Use this URL to cite or link to this record in EThOS:
Title: Theoretical frameworks for the development of surface reaction mechanisms
Author: Kraus, Peter
ISNI:       0000 0004 7228 7960
Awarding Body: Imperial College London
Current Institution: Imperial College London
Date of Award: 2016
Availability of Full Text:
Access from EThOS:
Access from Institution:
A class-based framework for generation of heterogeneous reaction mechanisms has been proposed. The framework consists of a transition state theory method for estimating adsorption and desorption rate parameters, two-dimensional collision theory for homogeneous surface reactions and the unity bond index–quadratic exponential potential (UBI–QEP) for estimation of barrier heights. The framework has been developed to address the reliance of customary approaches on experimental sticking coefficients, and provide a fully self-consistent method for mechanism development on novel metals. Two different implementations of transition state theory have been considered, with the variational approach (VTST) showing improved quantitative results and higher robustness at negligible additional computational expense. Mechanisms prepared using this framework have been validated against a wide range of experimental data. On platinum, the VTST-based mechanism was applied for hydrogen, syngas, ethane and methane combustion. A new mechanism has been also developed for methane combustion on rhodium. The mechanisms have been applied under fuel-lean and fuel-rich conditions, various geometries, pressures and inlet velocities. The performance is generally better or as good as the optimised collision theory based determinations. The compatibility of the framework with high-accuracy density functional theory (DFT) data has been established using a case study of ethane adsorption on oxygen-covered platinum. At temperatures below 1500 K, the DFT study predicted considerably slower rate constants than the VTST approach. However, for the studied cases, the mol fraction profiles calculated with the VTST based rate determinations were in acceptable agreement with the experimental data. The developed method reproduces experimental data without the reliance on sticking coefficients, and facilitates the efficient generation of novel heterogeneous reaction mechanisms.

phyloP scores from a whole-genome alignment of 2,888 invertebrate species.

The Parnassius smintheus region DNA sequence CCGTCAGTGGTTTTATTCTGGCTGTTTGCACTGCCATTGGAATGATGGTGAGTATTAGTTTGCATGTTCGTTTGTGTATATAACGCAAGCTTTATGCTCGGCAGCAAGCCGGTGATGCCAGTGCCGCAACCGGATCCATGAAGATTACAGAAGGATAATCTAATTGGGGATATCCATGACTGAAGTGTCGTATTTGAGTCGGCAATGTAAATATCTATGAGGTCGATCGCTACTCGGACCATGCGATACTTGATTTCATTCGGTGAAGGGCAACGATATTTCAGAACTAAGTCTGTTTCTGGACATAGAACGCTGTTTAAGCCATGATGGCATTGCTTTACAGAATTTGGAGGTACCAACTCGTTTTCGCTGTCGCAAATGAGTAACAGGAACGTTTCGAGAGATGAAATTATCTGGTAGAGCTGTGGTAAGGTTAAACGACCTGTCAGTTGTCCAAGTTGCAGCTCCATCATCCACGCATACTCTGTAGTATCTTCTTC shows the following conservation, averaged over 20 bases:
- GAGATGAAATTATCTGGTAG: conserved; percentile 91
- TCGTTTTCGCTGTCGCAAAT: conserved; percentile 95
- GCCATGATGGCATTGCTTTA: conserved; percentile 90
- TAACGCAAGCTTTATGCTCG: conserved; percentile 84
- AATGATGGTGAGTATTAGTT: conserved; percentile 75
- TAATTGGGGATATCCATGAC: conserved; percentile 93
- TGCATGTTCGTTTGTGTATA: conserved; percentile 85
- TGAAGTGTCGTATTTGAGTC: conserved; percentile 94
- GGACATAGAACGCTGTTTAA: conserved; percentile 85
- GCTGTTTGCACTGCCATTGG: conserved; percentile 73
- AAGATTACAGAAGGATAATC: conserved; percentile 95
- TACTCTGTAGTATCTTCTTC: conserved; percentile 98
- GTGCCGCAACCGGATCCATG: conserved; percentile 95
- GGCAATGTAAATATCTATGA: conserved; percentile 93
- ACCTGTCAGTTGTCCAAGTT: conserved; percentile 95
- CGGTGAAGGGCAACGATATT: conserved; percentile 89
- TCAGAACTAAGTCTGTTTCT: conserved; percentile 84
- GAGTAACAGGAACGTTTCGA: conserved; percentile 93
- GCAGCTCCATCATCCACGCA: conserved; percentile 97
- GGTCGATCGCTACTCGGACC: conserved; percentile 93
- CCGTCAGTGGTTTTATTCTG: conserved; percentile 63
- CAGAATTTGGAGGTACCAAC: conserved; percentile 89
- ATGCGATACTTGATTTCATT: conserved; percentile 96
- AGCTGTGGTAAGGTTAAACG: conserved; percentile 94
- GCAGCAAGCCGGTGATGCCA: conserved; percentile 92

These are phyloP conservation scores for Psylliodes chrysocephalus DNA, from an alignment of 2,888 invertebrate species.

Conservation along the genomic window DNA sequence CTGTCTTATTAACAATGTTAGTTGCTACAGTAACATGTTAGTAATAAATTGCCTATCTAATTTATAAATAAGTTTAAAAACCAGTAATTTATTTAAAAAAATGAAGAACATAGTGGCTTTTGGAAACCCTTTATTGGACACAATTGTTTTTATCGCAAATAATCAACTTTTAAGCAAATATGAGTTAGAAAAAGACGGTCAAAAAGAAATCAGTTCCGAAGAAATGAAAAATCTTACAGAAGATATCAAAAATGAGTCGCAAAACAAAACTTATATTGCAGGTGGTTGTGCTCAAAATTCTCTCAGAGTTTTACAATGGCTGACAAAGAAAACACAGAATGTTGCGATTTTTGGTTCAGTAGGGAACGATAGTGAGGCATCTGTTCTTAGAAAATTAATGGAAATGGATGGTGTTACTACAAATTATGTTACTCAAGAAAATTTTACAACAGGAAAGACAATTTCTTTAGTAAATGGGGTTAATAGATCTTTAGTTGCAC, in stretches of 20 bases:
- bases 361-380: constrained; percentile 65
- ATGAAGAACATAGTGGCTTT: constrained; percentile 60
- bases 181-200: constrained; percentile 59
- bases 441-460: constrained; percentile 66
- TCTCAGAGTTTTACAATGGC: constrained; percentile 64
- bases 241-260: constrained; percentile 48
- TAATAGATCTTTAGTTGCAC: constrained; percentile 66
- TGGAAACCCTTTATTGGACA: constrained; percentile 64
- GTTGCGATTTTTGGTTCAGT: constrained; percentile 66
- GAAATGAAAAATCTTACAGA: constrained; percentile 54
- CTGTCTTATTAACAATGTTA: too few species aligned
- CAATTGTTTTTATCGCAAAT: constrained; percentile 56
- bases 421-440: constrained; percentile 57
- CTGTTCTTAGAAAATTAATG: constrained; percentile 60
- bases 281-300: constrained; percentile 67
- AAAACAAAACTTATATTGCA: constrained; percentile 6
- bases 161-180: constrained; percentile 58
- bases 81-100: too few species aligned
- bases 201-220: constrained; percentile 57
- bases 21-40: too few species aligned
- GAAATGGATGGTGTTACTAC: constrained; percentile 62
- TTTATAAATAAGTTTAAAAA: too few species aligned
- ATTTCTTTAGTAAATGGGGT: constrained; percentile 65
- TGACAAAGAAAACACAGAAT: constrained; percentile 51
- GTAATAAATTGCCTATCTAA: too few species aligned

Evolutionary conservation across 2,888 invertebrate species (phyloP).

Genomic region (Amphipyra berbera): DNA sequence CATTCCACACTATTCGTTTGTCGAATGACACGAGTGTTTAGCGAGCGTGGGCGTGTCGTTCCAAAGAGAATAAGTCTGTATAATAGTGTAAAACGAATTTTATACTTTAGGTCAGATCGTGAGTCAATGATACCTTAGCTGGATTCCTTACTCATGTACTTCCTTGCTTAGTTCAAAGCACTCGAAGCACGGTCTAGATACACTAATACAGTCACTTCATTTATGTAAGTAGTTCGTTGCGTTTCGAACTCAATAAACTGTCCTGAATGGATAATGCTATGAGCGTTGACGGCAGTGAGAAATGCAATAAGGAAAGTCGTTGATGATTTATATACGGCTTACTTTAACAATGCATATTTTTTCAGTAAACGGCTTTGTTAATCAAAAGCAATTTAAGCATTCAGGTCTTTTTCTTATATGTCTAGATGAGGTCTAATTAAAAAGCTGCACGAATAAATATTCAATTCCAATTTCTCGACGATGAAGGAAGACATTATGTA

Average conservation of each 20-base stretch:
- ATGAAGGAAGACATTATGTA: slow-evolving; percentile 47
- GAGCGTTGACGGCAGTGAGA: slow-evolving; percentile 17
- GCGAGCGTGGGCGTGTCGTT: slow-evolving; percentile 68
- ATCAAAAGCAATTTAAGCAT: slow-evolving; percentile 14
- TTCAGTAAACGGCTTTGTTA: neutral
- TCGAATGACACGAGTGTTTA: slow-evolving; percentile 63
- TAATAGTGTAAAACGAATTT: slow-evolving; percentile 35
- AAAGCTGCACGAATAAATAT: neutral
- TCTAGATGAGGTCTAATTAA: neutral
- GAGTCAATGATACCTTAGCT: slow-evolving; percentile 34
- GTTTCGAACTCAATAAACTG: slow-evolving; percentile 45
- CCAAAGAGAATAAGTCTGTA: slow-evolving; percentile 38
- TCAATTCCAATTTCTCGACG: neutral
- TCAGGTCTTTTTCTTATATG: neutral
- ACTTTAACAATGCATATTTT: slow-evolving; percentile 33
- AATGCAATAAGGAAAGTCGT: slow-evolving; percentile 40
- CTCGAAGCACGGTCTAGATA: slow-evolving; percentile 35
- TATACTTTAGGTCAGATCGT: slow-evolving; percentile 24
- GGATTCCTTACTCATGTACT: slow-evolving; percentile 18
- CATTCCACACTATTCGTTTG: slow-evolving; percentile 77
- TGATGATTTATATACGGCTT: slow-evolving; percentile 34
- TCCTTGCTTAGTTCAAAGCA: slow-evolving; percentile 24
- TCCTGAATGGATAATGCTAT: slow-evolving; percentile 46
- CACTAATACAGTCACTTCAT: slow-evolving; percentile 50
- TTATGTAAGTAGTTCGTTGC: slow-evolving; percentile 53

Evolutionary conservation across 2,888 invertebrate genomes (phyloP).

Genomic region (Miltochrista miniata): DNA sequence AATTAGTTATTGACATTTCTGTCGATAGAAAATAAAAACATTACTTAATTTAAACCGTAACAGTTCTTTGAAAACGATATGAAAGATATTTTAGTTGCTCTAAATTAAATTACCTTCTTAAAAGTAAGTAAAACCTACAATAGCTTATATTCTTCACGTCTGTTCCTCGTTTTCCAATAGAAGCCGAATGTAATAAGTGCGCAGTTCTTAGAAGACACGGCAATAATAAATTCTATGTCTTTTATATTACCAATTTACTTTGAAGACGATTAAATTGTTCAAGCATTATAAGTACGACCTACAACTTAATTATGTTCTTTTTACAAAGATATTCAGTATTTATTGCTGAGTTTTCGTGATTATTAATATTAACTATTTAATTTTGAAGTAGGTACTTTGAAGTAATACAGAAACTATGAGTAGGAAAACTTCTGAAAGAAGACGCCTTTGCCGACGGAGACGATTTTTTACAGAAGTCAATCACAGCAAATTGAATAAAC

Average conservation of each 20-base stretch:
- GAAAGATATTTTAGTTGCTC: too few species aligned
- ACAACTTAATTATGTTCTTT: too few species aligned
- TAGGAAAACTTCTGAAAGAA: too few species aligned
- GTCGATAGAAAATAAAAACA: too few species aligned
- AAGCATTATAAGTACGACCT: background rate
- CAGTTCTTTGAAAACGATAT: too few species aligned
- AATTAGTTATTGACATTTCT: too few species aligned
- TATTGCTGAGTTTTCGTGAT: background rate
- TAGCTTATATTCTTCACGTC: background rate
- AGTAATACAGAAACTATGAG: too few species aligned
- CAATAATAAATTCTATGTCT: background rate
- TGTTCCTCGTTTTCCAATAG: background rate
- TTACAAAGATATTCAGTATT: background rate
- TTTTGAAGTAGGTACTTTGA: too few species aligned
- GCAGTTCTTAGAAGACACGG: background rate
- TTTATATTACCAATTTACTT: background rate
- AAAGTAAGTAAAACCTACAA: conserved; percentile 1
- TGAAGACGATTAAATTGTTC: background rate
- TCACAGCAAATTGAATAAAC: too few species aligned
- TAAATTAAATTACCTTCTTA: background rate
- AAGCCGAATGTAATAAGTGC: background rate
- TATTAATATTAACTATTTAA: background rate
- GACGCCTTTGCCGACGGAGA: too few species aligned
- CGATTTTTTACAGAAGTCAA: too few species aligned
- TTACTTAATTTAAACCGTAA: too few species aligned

Supervisor: Lindstedt, Peter ; Beyrau, Frank Sponsor: Toyota Motor Europe (Firm)
Qualification Name: Thesis (Ph.D.) Qualification Level: Doctoral